Welcome to Restorative Yoga by Jenn Stanley
How often do you run into a friend and they ask, “how’s it going?” and your go-to answer is “I’m so stressed out!”? Work! School! Errands! Don’t forget answering texts and emails that find us wherever we are 24 hours a day! The list is endless.
Let’s face it, it’s impossible for anyone to go full tilt continuously without suffering some negative consequences that can include injury, illness, exhaustion, and anxiety. I’m not suggesting that you quit your job and leave everything to go live in Paris, surviving on baguettes and random cheeses (ok, well, maybe we’ll research that idea more later....), but I will tell you, including some self-care in your life, can make a world of difference in how you feel and how you function.
Welcome to restorative yoga. Restorative yoga is a slow, passive style of yoga designed to help you turn inward, focus on your breath and come to a point of complete relaxation. Aided by a variety of props, a 60-minute class will generally include 5-7 poses held for longer periods of time to help you reduce stress and achieve a feeling of calm. (Restorative yoga should not be confused with Yin yoga, which also involves long held poses. "Restorative Yoga is a very gentle practice that does not try to stress the tissues deeply and does not take the student outside her normal comfort zone. Yin Yoga challenges the student and will deeply stress the tissues.” Yin Yoga Yinsights, "Yin or Restorative Yoga", Oct. 2012 http://www.yinyoga.com/Newsletter_volume13.php
The key to restorative yoga is the liberal use of props (Actually, the key to restorative yoga is breath, but because breath is key to other things like being alive, I’ll skip breath in favour of props). Props (bolsters, blankets and blocks of varying thickness) on, under and around the body provide the support that allows your muscles to relax.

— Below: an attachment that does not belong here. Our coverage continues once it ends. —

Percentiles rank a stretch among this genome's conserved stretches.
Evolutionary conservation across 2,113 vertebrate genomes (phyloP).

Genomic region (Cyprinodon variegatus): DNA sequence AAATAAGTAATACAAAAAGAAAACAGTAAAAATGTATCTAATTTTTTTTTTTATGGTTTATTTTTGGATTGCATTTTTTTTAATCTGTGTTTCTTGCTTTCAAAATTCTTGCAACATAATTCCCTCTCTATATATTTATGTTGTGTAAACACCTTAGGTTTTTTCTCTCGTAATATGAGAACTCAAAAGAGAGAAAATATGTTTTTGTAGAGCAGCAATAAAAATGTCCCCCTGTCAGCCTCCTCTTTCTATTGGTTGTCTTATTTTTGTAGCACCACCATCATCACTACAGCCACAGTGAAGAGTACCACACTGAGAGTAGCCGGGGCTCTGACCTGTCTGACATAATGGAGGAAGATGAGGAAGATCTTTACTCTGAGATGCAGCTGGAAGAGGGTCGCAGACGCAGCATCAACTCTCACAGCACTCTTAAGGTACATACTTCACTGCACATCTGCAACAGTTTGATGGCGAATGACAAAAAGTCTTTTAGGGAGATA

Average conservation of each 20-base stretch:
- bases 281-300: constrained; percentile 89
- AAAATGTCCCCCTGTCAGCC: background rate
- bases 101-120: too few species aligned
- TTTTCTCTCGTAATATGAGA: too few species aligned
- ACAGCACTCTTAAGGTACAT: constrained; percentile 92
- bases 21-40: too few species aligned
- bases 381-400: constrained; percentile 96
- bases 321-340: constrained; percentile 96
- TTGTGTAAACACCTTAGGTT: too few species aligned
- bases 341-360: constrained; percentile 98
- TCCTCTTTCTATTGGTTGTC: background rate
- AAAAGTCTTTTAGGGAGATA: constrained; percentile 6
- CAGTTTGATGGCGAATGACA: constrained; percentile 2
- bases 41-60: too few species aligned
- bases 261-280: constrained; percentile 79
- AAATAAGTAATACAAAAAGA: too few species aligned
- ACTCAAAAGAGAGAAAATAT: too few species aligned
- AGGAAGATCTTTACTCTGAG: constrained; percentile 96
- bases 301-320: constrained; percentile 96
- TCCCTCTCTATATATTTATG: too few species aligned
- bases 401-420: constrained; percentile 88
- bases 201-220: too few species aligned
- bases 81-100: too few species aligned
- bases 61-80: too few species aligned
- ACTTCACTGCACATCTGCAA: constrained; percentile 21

Imagine a room bathed in soft candlelight, inhaling deeply and exhaling slooooooooowly, you lay back on a bolster, your head is cradled, hands resting gently on your belly, a rolled blanket under your knees to release tension from your low back, and you are warm and cozy hugged in a blanket…. ahhhhh. It’s not uncommon to fall asleep during a restorative class. If feeling so chill that you can nap in class isn’t relaxation, I don’t know what is! But don’t worry, your teacher will wake you to go home after class….probably. ;)
The residual effects post class are numerous. Many students find it is easier to fall asleep and stay asleep because they are able to focus on breath and calming the mind when shutting down for the night. You may feel your stress level decrease, not only in the short term after class, but over the long term with a regular restorative practice. As well, you can improve your flexibility because the muscles and joints are able to deeply relax thanks to the props that provide support to, and keep the body from over extending to get into a pose.
If you’ve never tried a restorative class, I highly recommend joining us and find out what you’re missing. Check out the schedule at www.eastuptownyoga.com for restorative classes on the schedule. Be sure to pre-book as restorative classes are popular and fill up quickly.
Side Ship Pose